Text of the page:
All of us have “special” physical places where we feel more at home and find it easier to relax and reflect. One such area for our family is the Isle of Purbeck in Dorset. An Isle that is not island, this is a small peninsula west of Poole Harbour that embraces rolling hills, sandy beaches, rugged sea cliffs, some of the oldest rocks in the world (Lulworth Cove is famous for fossils), and an almost totally unspoilt (and protected) coastline which is now a World Heritage Site. I have so many happy memories of the area stretching back to my childhood that every time I return, I feel as though I’m being supported by an old but ever youthful friend.
It’s not only the natural beauty of the area that draws me back. There is a palpable sense of man’s connection with the landscape here. Many epochs in man’s development are visible. The Neolithic burial chambers on the aptly named Nine Barrow Down to the medieval Corfe Castle, the Swanage steam railway which runs from Corfe Castle to Swanage (the melodious whistling of the engines echoes round the valley all day in the summer months) and the Purbeck stone quarries still in use today which produced much of the stone and marble for Salisbury Cathedral.
We’ve often camped at Downshay Farm adjacent to the railway, which is set on a hillside overlooking the majestic ruin of Corfe Castle that fills a natural gap in the Purbeck Hills. The camp site is basic, consisting of two fields with simple washing facilities. The children have acres of space to play in and explore safely. I will always treasure the impression of my two older sons running and skipping with delight in the fields back to our little tent to cook supper outside on a warm summer evening whilst watching the swallows swoop and dive over the grass with the sun going down behind the castle.
There are many footpaths and cycle trails in the area. One of our particular favourites starts from a small village called Worth Matravers from an unspoilt pub called the Square and Compass. This has been run by the same family for over 100 years, with spectacular views down to the cliffs of St.Aldhelm’s Head and the sea. The remains of Neolithic farming terraces on the surrounding hillsides are clearly visible from here. There is an easy track that winds through the village and then down to St. Aldhelm’s Head – the southern-most point of the Isle of Purbeck. Just before the path ends above 300 foot cliffs, the walker is confronted by a tiny square Norman Chapel – the Chapel of St.Aldhelm. Measuring barely thirty feet square, the simple stone building has only one tiny window facing East which has recently had some beautiful stained glass installed. It’s unclear who built the chapel, although the grave of a Norman woman, possibly a prioress was found nearby in the last century. The atmosphere there is peaceful, surrounded on three sides by the sea crashing on the rocks far below and walking here seems to take the traveller back in time.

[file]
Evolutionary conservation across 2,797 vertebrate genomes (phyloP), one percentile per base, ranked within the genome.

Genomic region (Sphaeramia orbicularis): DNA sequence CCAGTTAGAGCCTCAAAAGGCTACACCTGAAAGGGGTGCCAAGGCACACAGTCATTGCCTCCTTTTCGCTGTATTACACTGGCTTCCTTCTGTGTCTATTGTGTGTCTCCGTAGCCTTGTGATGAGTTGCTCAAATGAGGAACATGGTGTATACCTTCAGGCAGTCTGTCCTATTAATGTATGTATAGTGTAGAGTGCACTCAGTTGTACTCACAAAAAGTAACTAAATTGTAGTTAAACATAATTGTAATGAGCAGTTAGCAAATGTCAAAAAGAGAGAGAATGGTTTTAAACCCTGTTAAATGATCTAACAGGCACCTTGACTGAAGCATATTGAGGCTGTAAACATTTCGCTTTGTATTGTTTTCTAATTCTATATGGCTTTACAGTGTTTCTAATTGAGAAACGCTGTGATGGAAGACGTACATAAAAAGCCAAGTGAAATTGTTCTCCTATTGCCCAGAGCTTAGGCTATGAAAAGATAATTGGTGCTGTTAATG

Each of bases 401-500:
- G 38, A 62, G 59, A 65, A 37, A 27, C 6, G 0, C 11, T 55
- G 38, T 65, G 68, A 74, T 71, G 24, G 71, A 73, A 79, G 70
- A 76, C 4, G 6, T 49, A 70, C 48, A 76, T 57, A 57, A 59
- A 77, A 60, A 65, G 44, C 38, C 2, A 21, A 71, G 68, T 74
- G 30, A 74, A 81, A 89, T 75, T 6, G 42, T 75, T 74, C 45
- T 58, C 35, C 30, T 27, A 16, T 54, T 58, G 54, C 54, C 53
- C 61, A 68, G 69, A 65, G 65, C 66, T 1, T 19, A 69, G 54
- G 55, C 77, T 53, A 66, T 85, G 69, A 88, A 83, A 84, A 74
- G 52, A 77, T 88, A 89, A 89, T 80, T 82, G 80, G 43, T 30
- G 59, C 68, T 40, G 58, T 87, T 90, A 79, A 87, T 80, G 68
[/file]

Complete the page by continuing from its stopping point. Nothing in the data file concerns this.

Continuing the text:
The cliffs at St. Anselm’s Head and the beach at Studland Bay
Shortly after our first child was born we rented a cottage on top of the Purbeck Hills above Studland Bay. It was early in May and we spent many hours tramping over the hills, including a splendid walk down to Old Harry’s rocks – enormous chalk arches carved by the sea over millennia with our two month old son Sam dangling and mostly sleeping in a baby rucksack. During this stay, I will never forget being in the cottage whilst a large storm broke around us. Lightning struck the ground all round the cottage and the electricity was cut – an awesome demonstration of nature’s power.
There are many small roads which simply cry out to be explored, and one is never certain what is round the next corner – perhaps a stonemason’s workshop, or another hidden campsite, an animal sanctuary, or another unspoilt pub. Perhaps this is a guilty pleasure on my part but I’ve always had an affinity for steam engines, and whenever we stay here, we always try to go on the train from Harmann’s Cross to Corfe Castle. The stations have been painstakingly restored to reflect the 1930s era, and the sight, sound and smell of the engines pulling into the station is something I never tire of. The elemental nature of these machines – water, air, earth (or rather coal) and fire exerts a strong attraction for many people, long after they were replaced by diesel and electric propulsion.
But it is to Studland Beach that we return most often throughout the year. It’s a wide sweeping bay of sand, with shallow, calm water – perfect for young children to play and swim. Parts of the beach become very crowded in the summer, but the rockier section closer to the boats is still quiet because it needs a longer walk to get there. We’ve sometimes arrived at the beach at eight o’clock in the evening in summer and stayed until after ten – swimming in the warm blue water. Just behind the beach, hidden amongst trees, an ancient church with unusual stone carvings of caricature faces around the edge of the roof confronts visitors with an invitation to sit and ponder.
After one camping trip with some close friends, Sam asked if we could stay here forever. The Isle of Purbeck is one of those places of the heart.